By Tom Ehrich
One of Fresh Day magazine’s regular contributors is planning a six-week renewal leave this summer. For her writing, I urged her to “be as creative as you want to be. Photos, videos, text pieces, poetry -- push the envelope.”
In other words, don’t be hemmed in by precedent, expectation, what she already feels comfortable doing, or self-doubt. As they say in my wife’s home state of New Hampshire, “Live free or die.”
I think of this exchange as I contemplate the impending nomination of Hillary Clinton and her battle with Donald Trump and his politics of bigotry, anger, fear and hatred.
Clinton’s nomination means many things, of course, including her being the first woman nominated by a major party for President. What I find noteworthy, in light of my friend’s leave, is the politics of possibility that Clinton represents.
From what I know of her life and career, she has “pushed the envelope,” not in righteous indignation but in the conviction that she can do anything she sets her mind to do. The fact that something is new to her, or new to her college, state or nation, doesn’t hold her back. She has lost many battles. But she keeps trying. She represents resilience, and resilience is the key to the politics of possibility.
The orange-haired bully, on the other hand, tries to push people around, by tapping their fears (being called a “loser,” for example, or “ugly,” or being threatened with a lawsuit) and taking away their possibilities. He has raised up a mob of angry people, many of them white men, whose cause is to deny possibilities to people of color or immigrants or women or religious outliers. Rather than “live free,” they want to live small, live angry, live in chains of self-perceived rightness. They would rather take away someone else’s freedom than risk exercising their own.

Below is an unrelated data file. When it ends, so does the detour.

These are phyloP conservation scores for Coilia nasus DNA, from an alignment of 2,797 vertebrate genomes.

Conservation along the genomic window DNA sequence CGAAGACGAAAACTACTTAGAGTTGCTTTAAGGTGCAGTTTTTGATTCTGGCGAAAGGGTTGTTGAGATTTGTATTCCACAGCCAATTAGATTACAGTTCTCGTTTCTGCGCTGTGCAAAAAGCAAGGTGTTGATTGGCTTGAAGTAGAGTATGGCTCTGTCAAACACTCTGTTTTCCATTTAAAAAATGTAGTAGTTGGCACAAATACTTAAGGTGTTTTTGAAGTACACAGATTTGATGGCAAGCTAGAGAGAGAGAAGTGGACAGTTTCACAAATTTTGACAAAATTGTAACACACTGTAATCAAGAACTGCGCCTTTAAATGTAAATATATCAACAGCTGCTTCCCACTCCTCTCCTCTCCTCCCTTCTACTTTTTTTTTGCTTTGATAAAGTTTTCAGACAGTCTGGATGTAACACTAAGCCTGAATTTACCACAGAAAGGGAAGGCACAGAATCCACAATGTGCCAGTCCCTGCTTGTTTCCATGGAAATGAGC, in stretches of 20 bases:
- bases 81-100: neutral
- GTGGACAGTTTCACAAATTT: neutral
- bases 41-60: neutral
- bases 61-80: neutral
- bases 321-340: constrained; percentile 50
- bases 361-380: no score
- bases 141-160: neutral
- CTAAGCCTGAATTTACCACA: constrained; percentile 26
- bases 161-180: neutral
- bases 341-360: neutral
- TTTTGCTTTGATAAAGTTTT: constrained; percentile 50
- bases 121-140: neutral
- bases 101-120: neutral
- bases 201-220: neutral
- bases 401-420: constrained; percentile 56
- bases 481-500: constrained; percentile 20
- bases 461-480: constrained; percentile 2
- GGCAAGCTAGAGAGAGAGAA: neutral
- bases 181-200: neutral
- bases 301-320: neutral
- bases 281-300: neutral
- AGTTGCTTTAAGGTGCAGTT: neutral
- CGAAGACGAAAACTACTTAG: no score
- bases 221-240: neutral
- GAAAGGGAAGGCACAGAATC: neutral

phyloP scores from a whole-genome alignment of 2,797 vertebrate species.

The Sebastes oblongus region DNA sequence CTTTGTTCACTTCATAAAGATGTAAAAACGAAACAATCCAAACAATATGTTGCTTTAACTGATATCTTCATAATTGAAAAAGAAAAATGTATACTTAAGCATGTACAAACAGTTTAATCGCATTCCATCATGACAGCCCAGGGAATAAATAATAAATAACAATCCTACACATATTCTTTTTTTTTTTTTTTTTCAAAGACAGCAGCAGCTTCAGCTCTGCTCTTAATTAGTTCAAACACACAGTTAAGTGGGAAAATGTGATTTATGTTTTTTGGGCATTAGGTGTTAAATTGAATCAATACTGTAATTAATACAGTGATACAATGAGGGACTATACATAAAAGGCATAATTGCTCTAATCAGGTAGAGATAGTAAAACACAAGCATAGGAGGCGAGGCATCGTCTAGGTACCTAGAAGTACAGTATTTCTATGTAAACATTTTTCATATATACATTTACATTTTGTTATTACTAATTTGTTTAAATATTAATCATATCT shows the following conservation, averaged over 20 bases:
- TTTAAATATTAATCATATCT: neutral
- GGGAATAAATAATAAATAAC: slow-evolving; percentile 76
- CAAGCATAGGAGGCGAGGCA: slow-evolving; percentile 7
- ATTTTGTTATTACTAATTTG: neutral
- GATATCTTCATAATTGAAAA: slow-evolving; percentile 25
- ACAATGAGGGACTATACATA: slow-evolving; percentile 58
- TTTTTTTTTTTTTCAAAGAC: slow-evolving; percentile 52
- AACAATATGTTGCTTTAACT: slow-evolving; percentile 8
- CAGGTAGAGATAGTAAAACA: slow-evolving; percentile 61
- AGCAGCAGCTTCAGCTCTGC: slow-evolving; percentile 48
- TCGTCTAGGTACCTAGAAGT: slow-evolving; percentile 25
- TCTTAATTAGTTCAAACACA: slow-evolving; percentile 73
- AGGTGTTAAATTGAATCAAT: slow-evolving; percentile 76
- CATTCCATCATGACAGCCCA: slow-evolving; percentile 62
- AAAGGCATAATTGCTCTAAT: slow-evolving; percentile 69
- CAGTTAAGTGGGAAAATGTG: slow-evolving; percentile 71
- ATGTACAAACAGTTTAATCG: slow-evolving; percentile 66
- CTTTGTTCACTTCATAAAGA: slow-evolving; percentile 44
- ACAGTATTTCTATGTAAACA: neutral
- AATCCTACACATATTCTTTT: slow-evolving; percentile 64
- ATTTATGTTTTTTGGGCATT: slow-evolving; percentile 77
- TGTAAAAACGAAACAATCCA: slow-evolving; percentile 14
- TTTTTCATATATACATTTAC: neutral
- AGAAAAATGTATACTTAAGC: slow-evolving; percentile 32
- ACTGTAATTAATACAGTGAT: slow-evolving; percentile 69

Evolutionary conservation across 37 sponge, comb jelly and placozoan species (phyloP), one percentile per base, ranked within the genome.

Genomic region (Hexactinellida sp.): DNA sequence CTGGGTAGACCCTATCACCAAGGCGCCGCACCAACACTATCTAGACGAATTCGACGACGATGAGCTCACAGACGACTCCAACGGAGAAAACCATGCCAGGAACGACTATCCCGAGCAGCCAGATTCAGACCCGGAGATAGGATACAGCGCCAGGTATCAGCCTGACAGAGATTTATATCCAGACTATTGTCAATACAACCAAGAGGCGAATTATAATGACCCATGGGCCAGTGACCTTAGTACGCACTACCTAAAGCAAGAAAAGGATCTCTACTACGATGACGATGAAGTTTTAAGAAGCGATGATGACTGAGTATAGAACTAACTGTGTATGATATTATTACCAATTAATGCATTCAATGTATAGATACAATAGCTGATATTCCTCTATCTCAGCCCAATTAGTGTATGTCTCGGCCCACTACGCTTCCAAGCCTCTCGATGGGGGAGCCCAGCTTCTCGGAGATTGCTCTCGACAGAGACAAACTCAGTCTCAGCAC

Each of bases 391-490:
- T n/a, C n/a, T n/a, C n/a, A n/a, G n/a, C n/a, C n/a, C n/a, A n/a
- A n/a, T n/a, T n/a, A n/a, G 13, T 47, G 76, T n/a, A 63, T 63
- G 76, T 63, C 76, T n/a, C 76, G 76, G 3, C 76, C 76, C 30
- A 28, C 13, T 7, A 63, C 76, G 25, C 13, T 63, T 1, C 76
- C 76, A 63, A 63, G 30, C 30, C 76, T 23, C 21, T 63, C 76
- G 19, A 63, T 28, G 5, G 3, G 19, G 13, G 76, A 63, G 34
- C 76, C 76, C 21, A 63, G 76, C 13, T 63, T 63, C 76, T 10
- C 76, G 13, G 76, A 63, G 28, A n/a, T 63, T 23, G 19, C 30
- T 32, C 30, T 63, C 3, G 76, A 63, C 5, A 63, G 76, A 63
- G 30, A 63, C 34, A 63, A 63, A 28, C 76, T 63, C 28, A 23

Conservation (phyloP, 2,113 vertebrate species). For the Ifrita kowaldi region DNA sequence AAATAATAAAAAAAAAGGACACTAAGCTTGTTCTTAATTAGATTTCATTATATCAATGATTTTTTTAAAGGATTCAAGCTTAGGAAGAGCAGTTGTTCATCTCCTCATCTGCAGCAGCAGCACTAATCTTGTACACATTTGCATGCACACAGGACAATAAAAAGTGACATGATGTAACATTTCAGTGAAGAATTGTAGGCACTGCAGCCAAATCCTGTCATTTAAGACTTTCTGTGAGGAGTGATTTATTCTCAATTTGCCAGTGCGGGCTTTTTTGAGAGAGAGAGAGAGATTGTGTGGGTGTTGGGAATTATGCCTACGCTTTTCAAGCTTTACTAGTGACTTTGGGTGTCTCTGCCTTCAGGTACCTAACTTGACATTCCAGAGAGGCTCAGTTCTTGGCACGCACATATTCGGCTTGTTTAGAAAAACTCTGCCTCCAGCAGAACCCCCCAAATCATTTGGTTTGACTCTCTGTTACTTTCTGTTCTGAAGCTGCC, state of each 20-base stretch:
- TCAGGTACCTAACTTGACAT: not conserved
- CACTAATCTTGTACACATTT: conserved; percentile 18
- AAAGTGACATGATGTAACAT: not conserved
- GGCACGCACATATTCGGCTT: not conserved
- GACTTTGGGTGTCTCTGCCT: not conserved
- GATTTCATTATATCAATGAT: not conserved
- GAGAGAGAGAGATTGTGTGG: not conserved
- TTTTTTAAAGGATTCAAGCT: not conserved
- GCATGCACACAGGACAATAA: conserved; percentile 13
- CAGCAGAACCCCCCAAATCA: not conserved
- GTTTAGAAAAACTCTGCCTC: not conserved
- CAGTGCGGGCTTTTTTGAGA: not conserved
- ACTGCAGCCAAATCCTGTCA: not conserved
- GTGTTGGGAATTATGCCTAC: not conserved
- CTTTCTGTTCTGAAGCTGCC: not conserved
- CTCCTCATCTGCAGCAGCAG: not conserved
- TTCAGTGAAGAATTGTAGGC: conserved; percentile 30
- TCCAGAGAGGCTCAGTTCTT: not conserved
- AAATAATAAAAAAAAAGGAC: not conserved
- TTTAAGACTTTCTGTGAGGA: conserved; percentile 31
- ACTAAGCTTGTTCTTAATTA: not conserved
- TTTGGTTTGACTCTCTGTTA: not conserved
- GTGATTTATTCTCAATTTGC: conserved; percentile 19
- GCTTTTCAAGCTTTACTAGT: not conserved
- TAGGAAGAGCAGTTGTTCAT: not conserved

Trump is clearly a fragile man, as bullies and narcissists tend to be, without resilience. The saying about him is, “He was born on third base and thought he hit a triple.” He cannot bear to see the “loser” in his own business resume, or the shallowness of his dancing on third as he waits to be driven home, and he clearly doesn’t care that his pitch to frustrated white men aims at the wrong targets and will do nothing for them if he wins. Maybe he’ll just saunter on home and dare the umpire to call him out.
For better or worse, this nation was founded on possibilities. People believed it was possible to set aside monarchy and to have a free nation. They believed they could educate all men and, later, all women. They came to believe that all should be free – a possibility never tried on the face of the earth – and that all should participate in self-governance. They believed in open borders and new possibilities for the world’s losers. They believed in inventions, vaccines, massive dams, bridges, towers, great ideas, cures once thought impossible.
Yes, every possibility was resisted – often by the same narrow thinking that Trump is manifesting. Every possibility had detractors proving it wrong – until it worked. Some possibilities, like freedom and self-governance, took tragically long to come about – until they did come about.
Yes, some possibilities cost money, and that money has to come from a rearranging of benefits and privileges. Those who think they will lose in that rearranging push back. That’s understandable and can be dealt with in the normal push-pull of politics. What Trump has pursued, however, isn’t the cost question, but the darker question, Does this person even deserve possibilities? In Trump’s world, entire categories have no right to embrace possibilities or enjoy the freedom that possibilities represent. They don’t belong.
After a lifetime of successes and failures, miscues and mishaps, and bold service, Clinton hasn’t retreated into fearful bitterness. For all her scars, she continues to believe in possibilities, both for herself and for the nation she has served. She has endured much of the worst that a male-centered society can do to a woman, including the misdeeds of her own husband. She has been marginalized and patronized. But those setbacks haven’t hemmed her in or filled her with self-doubt. She is an inspiring model for many women who have experienced the same.
She is also an inspiring model to progressives like myself. I have been appalled by the rancid ranting of right-wing religion, right-wing politicians and now the mobs threatening violence if they lose. I have worked at staying active in the public square. Clinton’s resilience makes me treasure my own.
So I say to all of us, let’s push the envelope. Let’s be all that we can be. Let’s believe in a land of possibilities. Let’s live free.